Rounding off the set is the two-part Goodstriker model, which is completely identical to the one that was previously included in the Lupin Kaiser minipla set. Being considerably larger than the Trigger Machines means there's a bit more you can do with Goodstriker, and so despite it being a minor transformation the model can be changed into both its Dial Fighter and Trigger Machine forms simply by flipping a few sections up or down. As mentioned in the previous Review Goodstriker also needs a little bit of work if you want it to be completely show accurate, but since the plastic doesn't have of the face detailing moulded on you're pretty much stuck using the often-ineffective wraparound stickers. Stickers like that are especially worth gluing or sealing onto the model kit, because even if you think you've applied them perfectly them inevitably ending up beginning to peel off after a while.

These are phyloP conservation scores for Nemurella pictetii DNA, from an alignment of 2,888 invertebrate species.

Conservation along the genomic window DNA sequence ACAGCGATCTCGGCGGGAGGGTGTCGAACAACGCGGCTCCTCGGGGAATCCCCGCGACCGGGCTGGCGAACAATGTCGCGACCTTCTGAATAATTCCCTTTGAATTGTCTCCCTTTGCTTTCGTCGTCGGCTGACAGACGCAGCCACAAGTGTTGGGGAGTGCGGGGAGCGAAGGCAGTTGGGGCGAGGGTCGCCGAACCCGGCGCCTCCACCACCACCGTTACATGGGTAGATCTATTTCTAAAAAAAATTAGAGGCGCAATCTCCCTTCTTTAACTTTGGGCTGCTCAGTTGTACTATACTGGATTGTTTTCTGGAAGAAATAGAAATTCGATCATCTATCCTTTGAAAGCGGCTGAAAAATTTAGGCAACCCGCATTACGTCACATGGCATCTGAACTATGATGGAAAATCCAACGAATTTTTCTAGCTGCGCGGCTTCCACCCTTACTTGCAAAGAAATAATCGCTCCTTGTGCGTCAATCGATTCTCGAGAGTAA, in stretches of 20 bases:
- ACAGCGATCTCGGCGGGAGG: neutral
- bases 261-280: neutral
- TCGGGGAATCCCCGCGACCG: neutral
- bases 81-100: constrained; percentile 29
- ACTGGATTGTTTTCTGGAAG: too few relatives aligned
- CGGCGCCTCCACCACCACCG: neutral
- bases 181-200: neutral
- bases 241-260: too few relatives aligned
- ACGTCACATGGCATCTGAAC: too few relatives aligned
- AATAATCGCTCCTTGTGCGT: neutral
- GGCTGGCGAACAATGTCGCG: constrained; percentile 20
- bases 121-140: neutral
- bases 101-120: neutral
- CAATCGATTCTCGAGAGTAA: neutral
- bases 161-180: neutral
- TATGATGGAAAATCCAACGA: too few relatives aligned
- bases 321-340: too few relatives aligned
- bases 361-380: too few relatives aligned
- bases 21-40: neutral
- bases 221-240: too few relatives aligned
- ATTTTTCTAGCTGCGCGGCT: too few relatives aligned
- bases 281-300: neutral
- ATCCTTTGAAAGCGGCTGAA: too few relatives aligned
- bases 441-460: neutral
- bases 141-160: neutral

Altogether it's once again a case of Good Striker practically dwarfing the three Trigger Machines, highlighting just how much of the two robots is him rather than the actual team member vehicles. Since the Trigger Machines have a little to them in terms of size and gimmickry they feel a little more substantial than the Dial Fighters did, but honestly not by a whole lot. What both sets do have in common though is just how good they look together, especially when you contract the single primary colour look of the Dial Fighters with the police-like uniformity of the Trigger Machines.



Though Pat Kaiser is for the most part exactly the same as Lupin Kaiser other than exchanging the Dial Fighters for Trigger Machines, there is one subtle difference in the way you transform Goodstriker as well. whereinas Lupin Kaiser has the leg panels folded down to reveal two red sections on the lower leg, Pat Kaiser keeps them folded up to show off the silver mechanical detailing instead. Other than that it's exactly the same though – Trigger Machines #2 and #3 plug into the exposed plugs on each side to become the arms, while Trigger Machine #1 plugs on top and then folds down to reveal Pat Kaiser's face. While Trigger Machine #1 does have a Pat Kaiser face built into the actual model, sadly it's far too small to be in any way effective. To compensate for that Bandai have also included a larger false faceplate separate from any of the models themselves, plugging directly into the revealed socket just in front of the smaller built-in face.




Keisatsu Gattai! Pat Kaiser!